Clicking on the three ellipse menu will allow you to force Run OnStart so you can test your app in the builder with the preview mode.
This is where you build and design each app screen. It will show the currently selected screen and all the objects in that screen.
You can drag and drop objects around the canvas or resize them with the resizing handles to design your app.
Object Properties and Settings Window
The object properties and settings window is really just a more user friendly object property selector and formula bar for a selection of properties. It will allow you to quickly customize properties which usually won’t be formula based like the color, height or width etc…
The contents of the window will depend on which object is currently selected in the tree view or the app canvas.
Some objects will have a hierarchy structure. For example, a gallery might contain pictures, labels, input boxes or icons and these will appear nested under the gallery object in the tree view.
This is another place to view a selected objects hierarchy and it will also allow you to select the parent object.
With the zoom bar, you can zoom in on the app canvas. This can make it easier to finely adjust object placement. There’s also a handy fit to window button which will automatically size the canvas so it is entirely visible.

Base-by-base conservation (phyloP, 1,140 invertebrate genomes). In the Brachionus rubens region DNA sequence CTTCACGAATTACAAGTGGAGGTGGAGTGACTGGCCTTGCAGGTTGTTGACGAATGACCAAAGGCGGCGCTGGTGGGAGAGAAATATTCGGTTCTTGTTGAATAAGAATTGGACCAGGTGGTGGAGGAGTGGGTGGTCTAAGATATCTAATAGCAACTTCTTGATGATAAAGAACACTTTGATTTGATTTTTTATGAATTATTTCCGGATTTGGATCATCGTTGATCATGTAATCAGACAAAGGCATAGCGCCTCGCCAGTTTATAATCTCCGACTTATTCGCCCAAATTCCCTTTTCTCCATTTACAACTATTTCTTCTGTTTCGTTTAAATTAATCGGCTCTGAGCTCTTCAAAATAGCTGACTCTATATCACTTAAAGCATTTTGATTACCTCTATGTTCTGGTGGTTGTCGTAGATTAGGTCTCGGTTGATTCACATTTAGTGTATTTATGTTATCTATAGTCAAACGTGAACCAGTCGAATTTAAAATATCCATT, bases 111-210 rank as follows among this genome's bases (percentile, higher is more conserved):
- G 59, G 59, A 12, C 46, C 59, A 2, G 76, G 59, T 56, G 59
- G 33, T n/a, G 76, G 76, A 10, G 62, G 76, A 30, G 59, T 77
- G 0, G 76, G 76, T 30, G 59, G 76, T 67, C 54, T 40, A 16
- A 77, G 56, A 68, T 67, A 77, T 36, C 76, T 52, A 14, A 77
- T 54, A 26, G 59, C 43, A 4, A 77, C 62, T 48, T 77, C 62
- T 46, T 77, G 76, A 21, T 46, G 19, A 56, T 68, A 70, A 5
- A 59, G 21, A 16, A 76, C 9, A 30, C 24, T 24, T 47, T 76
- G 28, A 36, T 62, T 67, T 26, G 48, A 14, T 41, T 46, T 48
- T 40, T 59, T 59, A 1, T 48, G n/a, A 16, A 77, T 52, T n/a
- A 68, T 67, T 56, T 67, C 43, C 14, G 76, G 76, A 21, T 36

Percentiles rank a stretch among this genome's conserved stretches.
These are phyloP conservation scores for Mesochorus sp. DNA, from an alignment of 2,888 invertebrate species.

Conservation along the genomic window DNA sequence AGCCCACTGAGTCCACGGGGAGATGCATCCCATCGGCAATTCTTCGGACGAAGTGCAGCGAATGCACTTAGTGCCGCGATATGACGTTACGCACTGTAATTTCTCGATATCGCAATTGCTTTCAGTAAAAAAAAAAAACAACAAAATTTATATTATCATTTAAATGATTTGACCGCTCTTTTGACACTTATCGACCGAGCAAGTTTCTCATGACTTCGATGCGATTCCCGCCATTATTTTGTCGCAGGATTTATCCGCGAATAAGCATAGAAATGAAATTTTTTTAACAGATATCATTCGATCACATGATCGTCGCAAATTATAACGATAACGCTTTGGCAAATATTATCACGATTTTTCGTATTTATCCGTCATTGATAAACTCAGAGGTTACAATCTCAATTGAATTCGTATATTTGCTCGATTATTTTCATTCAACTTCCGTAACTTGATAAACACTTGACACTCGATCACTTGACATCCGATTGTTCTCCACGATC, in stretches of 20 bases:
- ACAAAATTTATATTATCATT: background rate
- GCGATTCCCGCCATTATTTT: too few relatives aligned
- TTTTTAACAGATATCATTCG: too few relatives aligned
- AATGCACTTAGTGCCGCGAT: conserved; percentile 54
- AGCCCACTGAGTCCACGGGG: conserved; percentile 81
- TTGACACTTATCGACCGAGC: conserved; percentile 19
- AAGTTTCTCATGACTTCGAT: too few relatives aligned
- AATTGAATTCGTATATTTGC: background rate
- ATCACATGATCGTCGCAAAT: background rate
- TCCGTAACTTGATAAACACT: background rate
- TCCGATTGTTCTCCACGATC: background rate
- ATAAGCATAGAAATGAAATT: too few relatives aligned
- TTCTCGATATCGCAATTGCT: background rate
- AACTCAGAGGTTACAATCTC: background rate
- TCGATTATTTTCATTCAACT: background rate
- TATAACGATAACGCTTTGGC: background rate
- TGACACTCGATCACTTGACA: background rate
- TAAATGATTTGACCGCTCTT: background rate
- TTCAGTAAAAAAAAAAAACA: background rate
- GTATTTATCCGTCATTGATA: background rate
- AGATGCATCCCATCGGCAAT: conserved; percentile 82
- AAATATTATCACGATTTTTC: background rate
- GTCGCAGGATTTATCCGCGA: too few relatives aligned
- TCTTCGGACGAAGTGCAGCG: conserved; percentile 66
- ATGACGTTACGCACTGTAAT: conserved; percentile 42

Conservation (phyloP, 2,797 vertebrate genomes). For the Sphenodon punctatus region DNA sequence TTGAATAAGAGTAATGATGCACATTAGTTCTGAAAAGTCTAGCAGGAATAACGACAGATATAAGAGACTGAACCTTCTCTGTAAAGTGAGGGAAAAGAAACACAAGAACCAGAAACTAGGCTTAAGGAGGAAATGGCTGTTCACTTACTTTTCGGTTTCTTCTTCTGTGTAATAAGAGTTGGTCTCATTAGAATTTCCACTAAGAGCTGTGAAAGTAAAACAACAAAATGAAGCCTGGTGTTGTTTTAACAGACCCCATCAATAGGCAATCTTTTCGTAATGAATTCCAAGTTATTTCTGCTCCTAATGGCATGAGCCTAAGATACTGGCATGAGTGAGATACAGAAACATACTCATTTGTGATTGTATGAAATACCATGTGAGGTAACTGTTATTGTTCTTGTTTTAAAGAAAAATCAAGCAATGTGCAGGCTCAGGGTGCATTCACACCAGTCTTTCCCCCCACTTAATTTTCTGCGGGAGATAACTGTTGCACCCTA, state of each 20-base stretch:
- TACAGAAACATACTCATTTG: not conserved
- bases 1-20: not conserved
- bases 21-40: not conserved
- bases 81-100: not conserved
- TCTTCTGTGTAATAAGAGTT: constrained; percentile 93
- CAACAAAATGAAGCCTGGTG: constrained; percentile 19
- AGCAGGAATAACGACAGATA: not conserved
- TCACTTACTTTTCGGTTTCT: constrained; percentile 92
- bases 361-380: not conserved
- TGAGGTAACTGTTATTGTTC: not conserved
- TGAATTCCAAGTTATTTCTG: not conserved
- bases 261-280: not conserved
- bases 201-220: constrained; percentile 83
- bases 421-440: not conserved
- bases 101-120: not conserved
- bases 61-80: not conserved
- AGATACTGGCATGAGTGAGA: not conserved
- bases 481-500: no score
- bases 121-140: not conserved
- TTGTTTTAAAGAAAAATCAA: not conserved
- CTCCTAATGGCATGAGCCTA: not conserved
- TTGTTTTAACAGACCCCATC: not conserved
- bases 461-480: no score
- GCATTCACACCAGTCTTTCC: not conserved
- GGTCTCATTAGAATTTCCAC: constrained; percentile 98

PowerApps Preview Mode
The PowerApps preview mode is a handy feature that allows you to test your app while working in the builder UI. This mode will allow you to use the app as it would currently work if published.
This can be enabled by either clicking on the play button in the top right area of the PowerApps builder or by pressing F5 on your keyboard.
There is also a way to use your app without enabling the preview mode. If you hold the Alt key, you will be able to use the app from the PowerApp builder.
PowerApps Layout Form Options
There are two available layout options: Tablet and Phone. Choose wisely though, as you won’t be able to change the form factor after selection.
Once the form factor is selected, you can change the screen size and orientation. Go to the File tab in the app builder UI ➜ App settings ➜ Screen size + orientation ➜ you can select from various Orientation and Size options as well as change some more Advance settings.
While you can change these at any time, it’s best to change them before building your app. Your apps will not adjust to the new size and orientation automatically and you will need to manually adjust all the elements in your app to fit the new size or orientation.
Saving A PowerApp
Saving your PowerApp for the first time is very important.
After you save the first time, PowerApps will auto-save any changes that are made to the app so you won’t need to continually save.
The best practice is to save the app as soon as it’s created, even if it’s just a blank app. This way the auto-save will kick in and you won’t have to worry about losing your app if your browser crashes.
To save a PowerApp go to the File tab ➜ select Save or Save as ➜ choose The cloud ➜ give your app a unique name ➜ click on the Save button. This will save the PowerApp in the cloud to your Office tenant.